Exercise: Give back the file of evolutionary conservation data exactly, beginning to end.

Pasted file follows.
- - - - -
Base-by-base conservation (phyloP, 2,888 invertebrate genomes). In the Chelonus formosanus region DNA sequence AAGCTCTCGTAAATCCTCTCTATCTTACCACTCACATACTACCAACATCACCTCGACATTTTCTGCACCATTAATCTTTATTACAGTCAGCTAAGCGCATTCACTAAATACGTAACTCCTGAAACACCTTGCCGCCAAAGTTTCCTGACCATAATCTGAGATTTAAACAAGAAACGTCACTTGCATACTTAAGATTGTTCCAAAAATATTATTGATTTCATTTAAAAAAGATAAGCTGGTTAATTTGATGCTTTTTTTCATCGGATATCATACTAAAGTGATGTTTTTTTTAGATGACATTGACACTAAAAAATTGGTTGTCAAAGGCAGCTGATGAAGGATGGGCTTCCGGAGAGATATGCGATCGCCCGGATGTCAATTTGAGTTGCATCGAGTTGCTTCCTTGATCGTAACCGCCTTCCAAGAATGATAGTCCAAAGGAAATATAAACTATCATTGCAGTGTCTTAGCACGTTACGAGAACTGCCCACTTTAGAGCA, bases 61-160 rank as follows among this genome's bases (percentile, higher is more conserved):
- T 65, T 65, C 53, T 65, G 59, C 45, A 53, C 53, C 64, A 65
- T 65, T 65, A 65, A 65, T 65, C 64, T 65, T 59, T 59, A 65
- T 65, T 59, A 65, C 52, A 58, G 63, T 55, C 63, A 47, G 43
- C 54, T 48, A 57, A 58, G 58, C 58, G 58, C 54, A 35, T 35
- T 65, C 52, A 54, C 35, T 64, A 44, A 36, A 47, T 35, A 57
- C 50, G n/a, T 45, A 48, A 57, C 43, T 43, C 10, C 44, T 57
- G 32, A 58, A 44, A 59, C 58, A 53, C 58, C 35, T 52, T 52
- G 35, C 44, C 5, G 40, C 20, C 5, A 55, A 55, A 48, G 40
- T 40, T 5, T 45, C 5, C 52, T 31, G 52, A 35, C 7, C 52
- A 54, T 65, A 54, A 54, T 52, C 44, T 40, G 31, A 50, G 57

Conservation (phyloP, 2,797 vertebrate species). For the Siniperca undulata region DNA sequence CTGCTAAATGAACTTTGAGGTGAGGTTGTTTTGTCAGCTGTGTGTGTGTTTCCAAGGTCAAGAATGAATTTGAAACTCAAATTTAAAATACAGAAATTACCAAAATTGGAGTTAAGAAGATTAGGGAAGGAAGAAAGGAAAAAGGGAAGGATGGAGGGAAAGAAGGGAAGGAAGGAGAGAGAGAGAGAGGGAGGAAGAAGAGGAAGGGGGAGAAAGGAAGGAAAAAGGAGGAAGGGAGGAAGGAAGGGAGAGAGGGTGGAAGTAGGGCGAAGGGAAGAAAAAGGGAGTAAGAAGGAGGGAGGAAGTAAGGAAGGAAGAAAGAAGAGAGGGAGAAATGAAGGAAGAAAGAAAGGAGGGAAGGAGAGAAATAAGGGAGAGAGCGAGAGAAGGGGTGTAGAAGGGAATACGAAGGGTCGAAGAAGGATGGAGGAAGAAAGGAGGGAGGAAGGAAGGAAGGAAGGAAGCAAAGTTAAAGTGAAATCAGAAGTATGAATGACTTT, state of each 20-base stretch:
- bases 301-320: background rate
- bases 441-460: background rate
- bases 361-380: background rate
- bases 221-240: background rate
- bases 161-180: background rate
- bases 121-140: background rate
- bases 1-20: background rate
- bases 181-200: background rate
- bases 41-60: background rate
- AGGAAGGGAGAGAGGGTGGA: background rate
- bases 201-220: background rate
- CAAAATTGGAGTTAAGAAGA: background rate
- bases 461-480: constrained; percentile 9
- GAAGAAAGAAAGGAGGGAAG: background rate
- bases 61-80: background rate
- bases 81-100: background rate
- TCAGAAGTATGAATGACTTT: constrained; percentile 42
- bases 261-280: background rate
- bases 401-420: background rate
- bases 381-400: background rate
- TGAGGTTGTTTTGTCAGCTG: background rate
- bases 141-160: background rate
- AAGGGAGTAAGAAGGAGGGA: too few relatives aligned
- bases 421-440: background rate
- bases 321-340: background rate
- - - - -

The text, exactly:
Base-by-base conservation (phyloP, 2,888 invertebrate genomes). In the Chelonus formosanus region DNA sequence AAGCTCTCGTAAATCCTCTCTATCTTACCACTCACATACTACCAACATCACCTCGACATTTTCTGCACCATTAATCTTTATTACAGTCAGCTAAGCGCATTCACTAAATACGTAACTCCTGAAACACCTTGCCGCCAAAGTTTCCTGACCATAATCTGAGATTTAAACAAGAAACGTCACTTGCATACTTAAGATTGTTCCAAAAATATTATTGATTTCATTTAAAAAAGATAAGCTGGTTAATTTGATGCTTTTTTTCATCGGATATCATACTAAAGTGATGTTTTTTTTAGATGACATTGACACTAAAAAATTGGTTGTCAAAGGCAGCTGATGAAGGATGGGCTTCCGGAGAGATATGCGATCGCCCGGATGTCAATTTGAGTTGCATCGAGTTGCTTCCTTGATCGTAACCGCCTTCCAAGAATGATAGTCCAAAGGAAATATAAACTATCATTGCAGTGTCTTAGCACGTTACGAGAACTGCCCACTTTAGAGCA, bases 61-160 rank as follows among this genome's bases (percentile, higher is more conserved):
- T 65, T 65, C 53, T 65, G 59, C 45, A 53, C 53, C 64, A 65
- T 65, T 65, A 65, A 65, T 65, C 64, T 65, T 59, T 59, A 65
- T 65, T 59, A 65, C 52, A 58, G 63, T 55, C 63, A 47, G 43
- C 54, T 48, A 57, A 58, G 58, C 58, G 58, C 54, A 35, T 35
- T 65, C 52, A 54, C 35, T 64, A 44, A 36, A 47, T 35, A 57
- C 50, G n/a, T 45, A 48, A 57, C 43, T 43, C 10, C 44, T 57
- G 32, A 58, A 44, A 59, C 58, A 53, C 58, C 35, T 52, T 52
- G 35, C 44, C 5, G 40, C 20, C 5, A 55, A 55, A 48, G 40
- T 40, T 5, T 45, C 5, C 52, T 31, G 52, A 35, C 7, C 52
- A 54, T 65, A 54, A 54, T 52, C 44, T 40, G 31, A 50, G 57

Conservation (phyloP, 2,797 vertebrate species). For the Siniperca undulata region DNA sequence CTGCTAAATGAACTTTGAGGTGAGGTTGTTTTGTCAGCTGTGTGTGTGTTTCCAAGGTCAAGAATGAATTTGAAACTCAAATTTAAAATACAGAAATTACCAAAATTGGAGTTAAGAAGATTAGGGAAGGAAGAAAGGAAAAAGGGAAGGATGGAGGGAAAGAAGGGAAGGAAGGAGAGAGAGAGAGAGGGAGGAAGAAGAGGAAGGGGGAGAAAGGAAGGAAAAAGGAGGAAGGGAGGAAGGAAGGGAGAGAGGGTGGAAGTAGGGCGAAGGGAAGAAAAAGGGAGTAAGAAGGAGGGAGGAAGTAAGGAAGGAAGAAAGAAGAGAGGGAGAAATGAAGGAAGAAAGAAAGGAGGGAAGGAGAGAAATAAGGGAGAGAGCGAGAGAAGGGGTGTAGAAGGGAATACGAAGGGTCGAAGAAGGATGGAGGAAGAAAGGAGGGAGGAAGGAAGGAAGGAAGGAAGCAAAGTTAAAGTGAAATCAGAAGTATGAATGACTTT, state of each 20-base stretch:
- bases 301-320: background rate
- bases 441-460: background rate
- bases 361-380: background rate
- bases 221-240: background rate
- bases 161-180: background rate
- bases 121-140: background rate
- bases 1-20: background rate
- bases 181-200: background rate
- bases 41-60: background rate
- AGGAAGGGAGAGAGGGTGGA: background rate
- bases 201-220: background rate
- CAAAATTGGAGTTAAGAAGA: background rate
- bases 461-480: constrained; percentile 9
- GAAGAAAGAAAGGAGGGAAG: background rate
- bases 61-80: background rate
- bases 81-100: background rate
- TCAGAAGTATGAATGACTTT: constrained; percentile 42
- bases 261-280: background rate
- bases 401-420: background rate
- bases 381-400: background rate
- TGAGGTTGTTTTGTCAGCTG: background rate
- bases 141-160: background rate
- AAGGGAGTAAGAAGGAGGGA: too few relatives aligned
- bases 421-440: background rate
- bases 321-340: background rate